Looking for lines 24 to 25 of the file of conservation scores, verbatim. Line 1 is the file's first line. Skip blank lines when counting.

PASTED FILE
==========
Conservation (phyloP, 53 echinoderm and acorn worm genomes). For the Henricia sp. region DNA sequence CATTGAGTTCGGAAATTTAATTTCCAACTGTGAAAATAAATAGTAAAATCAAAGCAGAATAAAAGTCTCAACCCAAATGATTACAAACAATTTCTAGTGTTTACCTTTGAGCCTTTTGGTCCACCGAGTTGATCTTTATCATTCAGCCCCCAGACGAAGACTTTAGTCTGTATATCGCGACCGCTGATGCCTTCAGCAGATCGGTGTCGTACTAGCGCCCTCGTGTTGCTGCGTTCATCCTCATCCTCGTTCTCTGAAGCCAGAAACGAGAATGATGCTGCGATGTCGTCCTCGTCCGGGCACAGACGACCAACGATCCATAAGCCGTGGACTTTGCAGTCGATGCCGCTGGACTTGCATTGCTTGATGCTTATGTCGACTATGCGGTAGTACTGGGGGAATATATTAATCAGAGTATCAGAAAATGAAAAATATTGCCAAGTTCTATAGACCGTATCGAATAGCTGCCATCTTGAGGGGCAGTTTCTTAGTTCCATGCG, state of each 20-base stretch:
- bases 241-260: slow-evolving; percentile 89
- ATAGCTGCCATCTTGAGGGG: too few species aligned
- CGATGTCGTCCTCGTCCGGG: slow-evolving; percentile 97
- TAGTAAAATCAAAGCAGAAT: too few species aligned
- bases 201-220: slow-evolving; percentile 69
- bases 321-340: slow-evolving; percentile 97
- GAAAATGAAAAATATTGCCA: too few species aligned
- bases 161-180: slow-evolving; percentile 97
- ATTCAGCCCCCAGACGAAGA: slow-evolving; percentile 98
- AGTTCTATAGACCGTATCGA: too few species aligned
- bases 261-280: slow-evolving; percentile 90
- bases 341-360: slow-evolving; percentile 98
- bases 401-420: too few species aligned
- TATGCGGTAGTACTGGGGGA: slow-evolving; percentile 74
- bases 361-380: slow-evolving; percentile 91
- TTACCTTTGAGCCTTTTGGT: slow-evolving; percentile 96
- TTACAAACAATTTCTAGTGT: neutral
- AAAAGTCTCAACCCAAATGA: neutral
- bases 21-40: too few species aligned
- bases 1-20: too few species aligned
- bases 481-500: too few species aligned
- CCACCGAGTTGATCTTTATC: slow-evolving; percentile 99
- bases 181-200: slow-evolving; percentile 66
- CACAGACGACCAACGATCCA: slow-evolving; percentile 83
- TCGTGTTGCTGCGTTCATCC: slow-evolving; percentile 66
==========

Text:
- bases 181-200: slow-evolving; percentile 66
- CACAGACGACCAACGATCCA: slow-evolving; percentile 83